Colorado Rockies closer Rafael Betancourt says he will choose platelet-rich plasma therapy instead of Tommy John surgery.
The righty surely hopes that this move could buy him some time. When it was announced that Raffy had torn a ligament in his elbow many thought this signaled the end of his career. That still may be the case, but the longtime pro isn't going down without a fight.
The high leverage situations should be handled nicely by Rex Brothers who has shown the ability to get outs at the end of games but the this situation with Betancourt only magnifies the need for more quality depth in the bullpen.
Patrick Saunders of the Denver Post answered some questions recently, including whether or not the Rockies are "too small market" to make big flashy moves in free agency or trade. The conversation surrounding Cuban defector Jose Dariel Abreu is an interesting one. Abreu is a power hitting first baseman who is expected to start a bidding war in the same vein as Yoenis Cespedes and Yasiel Puig before him.
I am all in favor of the Rockies spending big on bats. I think their history is pretty clear on being more careful with pitchers, and I still find it unlikely that the Rockies get involved at all due to a kind of inferiority complex they seem to display when it comes to these kinds of moves.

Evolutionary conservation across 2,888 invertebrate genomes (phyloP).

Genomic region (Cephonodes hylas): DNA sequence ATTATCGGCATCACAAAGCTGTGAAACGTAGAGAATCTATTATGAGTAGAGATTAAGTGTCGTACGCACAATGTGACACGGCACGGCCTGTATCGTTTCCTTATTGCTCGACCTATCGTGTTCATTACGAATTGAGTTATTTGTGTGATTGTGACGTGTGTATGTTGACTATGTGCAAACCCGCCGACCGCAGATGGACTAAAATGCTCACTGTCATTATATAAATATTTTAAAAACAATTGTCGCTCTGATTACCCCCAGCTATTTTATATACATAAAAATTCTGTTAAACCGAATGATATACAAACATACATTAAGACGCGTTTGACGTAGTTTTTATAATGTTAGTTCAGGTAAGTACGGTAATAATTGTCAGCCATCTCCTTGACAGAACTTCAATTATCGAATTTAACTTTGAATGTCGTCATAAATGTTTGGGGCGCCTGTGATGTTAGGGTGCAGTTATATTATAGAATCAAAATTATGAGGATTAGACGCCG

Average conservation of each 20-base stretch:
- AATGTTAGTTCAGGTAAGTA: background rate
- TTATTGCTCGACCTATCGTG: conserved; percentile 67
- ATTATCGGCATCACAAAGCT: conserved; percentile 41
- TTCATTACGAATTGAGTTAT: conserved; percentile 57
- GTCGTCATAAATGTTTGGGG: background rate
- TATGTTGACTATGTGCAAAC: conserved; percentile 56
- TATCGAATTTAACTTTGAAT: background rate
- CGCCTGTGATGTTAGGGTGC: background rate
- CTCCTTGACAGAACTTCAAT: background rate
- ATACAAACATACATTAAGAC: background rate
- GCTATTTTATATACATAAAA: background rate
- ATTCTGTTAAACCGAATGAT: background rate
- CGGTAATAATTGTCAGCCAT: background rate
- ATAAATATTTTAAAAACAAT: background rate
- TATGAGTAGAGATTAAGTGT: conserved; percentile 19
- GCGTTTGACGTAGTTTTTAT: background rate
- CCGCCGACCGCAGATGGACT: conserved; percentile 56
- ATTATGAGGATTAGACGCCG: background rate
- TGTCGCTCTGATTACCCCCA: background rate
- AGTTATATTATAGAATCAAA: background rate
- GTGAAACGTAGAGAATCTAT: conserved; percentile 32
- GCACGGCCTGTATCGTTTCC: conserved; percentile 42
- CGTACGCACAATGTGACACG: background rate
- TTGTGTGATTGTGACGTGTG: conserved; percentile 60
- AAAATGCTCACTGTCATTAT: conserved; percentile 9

Another interesting question that Saunders is asked revolves around the manager position and the fact that Joe Girardi is a free agent next season. I agree with Saunders that it seems unlikely (again) that the Rockies get into that sweepstakes, but it's certainly worth a look.
And finally, I found this Baseball Tonight podcast with Buster Olney thoroughly entertaining, especially considering most of it is about PEDs and Ryan Braun's terribly canned statement. One thing I'd like to add to the discussion is this; people need to stop "copping" to "making a mistake."
A mistake is when you leave your house without your car keys. A mistake is when you dial the wrong phone number or don't allow enough time for traffic on your commute. What Ryan Braun, and other PED users did, was not a mistake, it was cheating. Braun knowingly and purposefully broke the rules in order to gain an advantage.
Unless one accidentally trips and falls on a needle or unknowingly has their drink spiked regularly, unless one is completely mistaken about the rules (which seems impossible at this point) it isn't a mistake to cheat, it is a choice.
Braun's nearly 1000 word long lawyer-speak essay was calculated and distant, only a way of doing the bare minimum because he was caught. The statement should have been four short sentences.
I cheated. I lied. I'm sorry. It won't happen again.